Handling a pandemic is hard work. Lucky for
he’s discovering his predecessor did most of the heavy lifting.
Mr. Biden ran on two big promises. One was national unity, which he has redefined as Republicans agreeing to his agenda. The other was to “get control of the virus that’s ruined so many lives”—enabled, he says, by the Trump administration and “the worst performance of any nation on earth.” He would do this by “finally” imposing “a plan” to get the economy running, schools open, vaccines distributed.
The new administration has spent every minute talking coronavirus. Yet 90% of its energy has gone to trashing its predecessor and resetting expectations, not to any sweeping policy change. Logistically, it would seem Mr. Biden inherited a fine plan after all. In the few areas where he might actually force improvement—notably reopening schools—the president has whiffed.
On the top priorities, vaccine production and distribution, Mr. Biden continues to pretend he had to start from scratch. This week he accused the Trump administration of misleading his team about the amount of “vaccine available.” How so? The prior administration started placing bets on vaccine candidates last summer, helping companies manufacture them before clinical trials were complete. By December, two vaccines, from
and Moderna, had panned out, and officials had announced that a total of 400 million doses would be delivered by summer.
The Biden administration has made little change to the vaccine-production plan; there’s nothing much to be done. It made hay of its early decision to order 200 million more doses. But the deal won’t accelerate the pace of production and may prove unnecessary as other vaccines become available sooner. The administration also crowed that it is invoking the Defense Production Act, ordering suppliers to prioritize Pfizer’s demand for raw materials. A good sound bite, though unnecessary. The Trump administration already provided Pfizer priority with a deal in December.
The new administration has made no real changes to vaccine distribution either, relying on the sweeping logistical network already in place. Team Biden did inject racial politics into distribution, announcing this week it would increase “equity” by sending more shots directly to community health centers that serve minorities. Yet these allocations will be small at most, given supply. How good was that existing distribution plan? Mr. Biden within a week of taking office had to revise his “100 million shots in 100 days,” given the states had already outpaced it.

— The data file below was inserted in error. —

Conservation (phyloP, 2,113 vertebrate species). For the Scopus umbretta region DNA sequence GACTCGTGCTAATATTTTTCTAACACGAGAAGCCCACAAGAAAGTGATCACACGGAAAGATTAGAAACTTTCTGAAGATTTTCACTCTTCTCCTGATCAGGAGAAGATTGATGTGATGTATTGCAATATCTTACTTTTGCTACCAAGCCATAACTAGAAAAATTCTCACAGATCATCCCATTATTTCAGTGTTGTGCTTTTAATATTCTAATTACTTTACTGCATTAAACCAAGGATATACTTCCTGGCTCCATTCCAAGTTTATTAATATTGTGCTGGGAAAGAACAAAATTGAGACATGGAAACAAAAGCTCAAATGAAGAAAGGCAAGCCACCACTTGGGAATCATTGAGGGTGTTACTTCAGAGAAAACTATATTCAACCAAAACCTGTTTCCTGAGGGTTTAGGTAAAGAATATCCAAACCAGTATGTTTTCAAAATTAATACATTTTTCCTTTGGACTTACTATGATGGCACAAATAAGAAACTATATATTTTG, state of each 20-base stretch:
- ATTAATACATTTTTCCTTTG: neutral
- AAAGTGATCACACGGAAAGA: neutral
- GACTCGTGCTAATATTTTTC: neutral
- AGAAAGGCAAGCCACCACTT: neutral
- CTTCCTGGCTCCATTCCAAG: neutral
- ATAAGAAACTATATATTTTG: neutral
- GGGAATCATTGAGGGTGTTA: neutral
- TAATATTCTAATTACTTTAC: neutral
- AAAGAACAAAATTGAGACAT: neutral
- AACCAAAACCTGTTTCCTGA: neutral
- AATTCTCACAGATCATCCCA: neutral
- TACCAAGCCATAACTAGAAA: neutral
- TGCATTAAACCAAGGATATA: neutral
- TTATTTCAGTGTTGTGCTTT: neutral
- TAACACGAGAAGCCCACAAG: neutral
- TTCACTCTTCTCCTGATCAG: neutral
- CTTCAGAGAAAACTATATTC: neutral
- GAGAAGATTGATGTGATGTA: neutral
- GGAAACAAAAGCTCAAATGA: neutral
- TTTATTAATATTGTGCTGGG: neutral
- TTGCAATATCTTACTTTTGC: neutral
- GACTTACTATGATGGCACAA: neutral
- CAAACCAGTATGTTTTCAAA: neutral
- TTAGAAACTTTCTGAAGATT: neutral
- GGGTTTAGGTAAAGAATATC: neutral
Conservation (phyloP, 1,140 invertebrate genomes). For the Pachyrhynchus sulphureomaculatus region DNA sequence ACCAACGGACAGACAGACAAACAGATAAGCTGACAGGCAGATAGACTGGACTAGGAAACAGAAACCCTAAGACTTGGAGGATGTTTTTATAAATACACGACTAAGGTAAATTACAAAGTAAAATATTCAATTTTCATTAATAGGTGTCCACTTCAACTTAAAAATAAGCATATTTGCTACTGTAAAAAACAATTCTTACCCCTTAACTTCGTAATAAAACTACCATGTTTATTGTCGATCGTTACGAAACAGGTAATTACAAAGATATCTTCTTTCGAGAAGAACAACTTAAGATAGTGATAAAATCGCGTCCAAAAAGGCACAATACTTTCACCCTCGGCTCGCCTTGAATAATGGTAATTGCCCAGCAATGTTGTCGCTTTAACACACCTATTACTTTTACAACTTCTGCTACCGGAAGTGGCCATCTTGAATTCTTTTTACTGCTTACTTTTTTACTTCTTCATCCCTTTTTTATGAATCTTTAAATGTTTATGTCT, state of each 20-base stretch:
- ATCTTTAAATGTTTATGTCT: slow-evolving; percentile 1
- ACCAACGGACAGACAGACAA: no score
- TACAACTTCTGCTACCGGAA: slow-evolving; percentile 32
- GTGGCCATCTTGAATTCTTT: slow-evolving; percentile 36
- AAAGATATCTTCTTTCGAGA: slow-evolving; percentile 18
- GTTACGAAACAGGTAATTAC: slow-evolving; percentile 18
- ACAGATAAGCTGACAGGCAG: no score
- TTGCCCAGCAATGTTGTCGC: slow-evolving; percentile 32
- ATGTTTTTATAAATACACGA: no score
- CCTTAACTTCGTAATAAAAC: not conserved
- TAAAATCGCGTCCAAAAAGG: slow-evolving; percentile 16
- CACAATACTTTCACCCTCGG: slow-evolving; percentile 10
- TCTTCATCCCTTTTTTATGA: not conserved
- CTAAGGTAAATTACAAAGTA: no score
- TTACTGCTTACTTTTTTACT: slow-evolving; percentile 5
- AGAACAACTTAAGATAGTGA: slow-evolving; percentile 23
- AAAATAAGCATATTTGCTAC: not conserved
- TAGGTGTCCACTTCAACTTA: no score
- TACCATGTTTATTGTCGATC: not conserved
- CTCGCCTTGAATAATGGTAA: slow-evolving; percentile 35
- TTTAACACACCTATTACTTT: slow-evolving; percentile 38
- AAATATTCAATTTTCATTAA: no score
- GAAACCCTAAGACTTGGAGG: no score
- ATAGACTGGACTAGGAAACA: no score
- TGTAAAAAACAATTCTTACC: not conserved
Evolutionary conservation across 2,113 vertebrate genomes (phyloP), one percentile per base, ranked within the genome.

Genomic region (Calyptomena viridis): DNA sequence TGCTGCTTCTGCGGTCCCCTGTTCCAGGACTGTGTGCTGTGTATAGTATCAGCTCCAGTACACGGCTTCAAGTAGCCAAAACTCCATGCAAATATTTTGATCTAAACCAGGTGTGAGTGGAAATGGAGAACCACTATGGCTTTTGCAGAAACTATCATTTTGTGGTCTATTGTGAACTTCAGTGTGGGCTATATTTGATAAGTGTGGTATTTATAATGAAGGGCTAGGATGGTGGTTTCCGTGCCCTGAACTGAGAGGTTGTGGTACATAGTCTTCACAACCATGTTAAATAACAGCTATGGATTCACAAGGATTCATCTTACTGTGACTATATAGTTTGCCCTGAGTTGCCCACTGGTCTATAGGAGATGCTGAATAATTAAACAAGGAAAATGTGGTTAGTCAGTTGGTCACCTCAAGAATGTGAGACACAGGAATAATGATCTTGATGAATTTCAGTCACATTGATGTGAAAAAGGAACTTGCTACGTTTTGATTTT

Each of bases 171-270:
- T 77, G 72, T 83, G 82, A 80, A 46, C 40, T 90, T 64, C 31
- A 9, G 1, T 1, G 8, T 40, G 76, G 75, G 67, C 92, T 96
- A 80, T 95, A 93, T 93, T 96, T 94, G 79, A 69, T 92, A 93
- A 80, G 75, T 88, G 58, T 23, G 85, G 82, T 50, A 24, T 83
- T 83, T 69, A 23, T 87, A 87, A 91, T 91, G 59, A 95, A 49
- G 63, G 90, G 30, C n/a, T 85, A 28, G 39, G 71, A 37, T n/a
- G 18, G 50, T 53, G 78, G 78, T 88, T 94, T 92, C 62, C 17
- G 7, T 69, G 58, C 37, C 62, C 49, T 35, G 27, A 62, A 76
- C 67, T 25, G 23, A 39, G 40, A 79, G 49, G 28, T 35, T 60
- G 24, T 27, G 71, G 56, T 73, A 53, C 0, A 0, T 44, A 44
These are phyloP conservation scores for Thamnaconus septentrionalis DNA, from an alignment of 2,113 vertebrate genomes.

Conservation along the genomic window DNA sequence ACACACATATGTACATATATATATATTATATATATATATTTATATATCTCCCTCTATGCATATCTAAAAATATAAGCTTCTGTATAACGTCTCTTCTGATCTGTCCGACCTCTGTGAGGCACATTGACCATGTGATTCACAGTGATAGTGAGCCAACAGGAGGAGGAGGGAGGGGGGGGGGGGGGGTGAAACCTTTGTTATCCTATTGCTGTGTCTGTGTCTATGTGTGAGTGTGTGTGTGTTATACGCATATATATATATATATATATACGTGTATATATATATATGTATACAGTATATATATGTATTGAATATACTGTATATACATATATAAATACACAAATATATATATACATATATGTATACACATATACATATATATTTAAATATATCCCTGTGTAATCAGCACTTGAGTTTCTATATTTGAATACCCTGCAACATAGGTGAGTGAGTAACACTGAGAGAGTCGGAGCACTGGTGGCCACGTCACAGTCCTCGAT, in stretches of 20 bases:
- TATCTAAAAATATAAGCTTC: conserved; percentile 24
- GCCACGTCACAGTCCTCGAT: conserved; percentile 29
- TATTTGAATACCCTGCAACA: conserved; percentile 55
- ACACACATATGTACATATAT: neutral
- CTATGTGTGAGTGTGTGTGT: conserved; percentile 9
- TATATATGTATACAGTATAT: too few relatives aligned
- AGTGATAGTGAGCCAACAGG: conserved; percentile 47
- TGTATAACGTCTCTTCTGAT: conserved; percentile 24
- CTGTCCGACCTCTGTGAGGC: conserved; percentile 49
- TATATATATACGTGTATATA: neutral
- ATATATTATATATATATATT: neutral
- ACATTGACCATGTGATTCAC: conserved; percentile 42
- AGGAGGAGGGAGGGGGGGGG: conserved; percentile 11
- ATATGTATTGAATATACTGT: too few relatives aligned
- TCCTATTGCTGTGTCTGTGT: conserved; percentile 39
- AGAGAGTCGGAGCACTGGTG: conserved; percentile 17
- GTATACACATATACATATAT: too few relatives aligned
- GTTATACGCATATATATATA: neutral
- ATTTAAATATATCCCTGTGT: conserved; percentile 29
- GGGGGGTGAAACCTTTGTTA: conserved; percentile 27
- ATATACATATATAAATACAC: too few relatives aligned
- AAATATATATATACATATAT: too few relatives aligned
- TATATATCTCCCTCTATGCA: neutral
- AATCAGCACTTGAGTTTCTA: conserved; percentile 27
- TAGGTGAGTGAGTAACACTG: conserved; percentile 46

Most of what the administration is doing seems aimed at aggravating the nuisance of Covid mitigation. The Centers for Disease Control and Prevention now suggests that two face masks are better than one, and Transportation Secretary
is busy on a plan to make airline travel even more onerous.
Most remarkable is the administration’s failure to take steps that would do real good. Parents are revolting now that their children have been denied education for nearly a year. The CDC issued a study saying it’s safe to return, and the Biden-appointed CDC director,
last week reaffirmed the teachers can safely return to the classroom prior to getting a vaccine. Yet White House spokeswoman Jen Psaki now says Ms. Walensky was speaking (at an official briefing) in her “personal capacity.” So much for “listening to the experts” and “following the science.”
This is Mr. Biden channeling American Federation of Teachers head
So much so that the administration this week redefined its goal of opening schools in 100 days. It’s new definition of “open” is 50% of schools holding in-person learning one day a week. Conveniently for Mr. Biden, estimates are that more than 60% of elementary and middle-school students are already getting some form of in-person instruction. Look, the Biden “plan” is working!
Johnson & Johnson
meanwhile has submitted an application for emergency use authorization of its vaccine, of which millions of doses will be available as soon as the Food and Drug Administration approves. Yet rather than use this opportunity to revisit its turtlelike review process, the FDA won’t rouse itself to meet until Feb. 26.
Then there’s Congress’s bipartisan, 56-member Problem Solvers Caucus, which recently issued a plea for a quick vote on a $160 billion package focused entirely on vaccine distribution. This is eminently sensible, so of course House Speaker
and the White House dismissed it. Democrats are willing to delay vaccines rather than risk derailing their $1.9 trillion blowout.
These pages pointed out last year that Mr. Biden’s promises on the pandemic were a “me-too” plan, “little different on the substance” from what the previous administration had been doing. But the voters who believed him are getting a sharp awakening. Get ready for a lot more expectations management.
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Appeared in the February 12, 2021, print edition.
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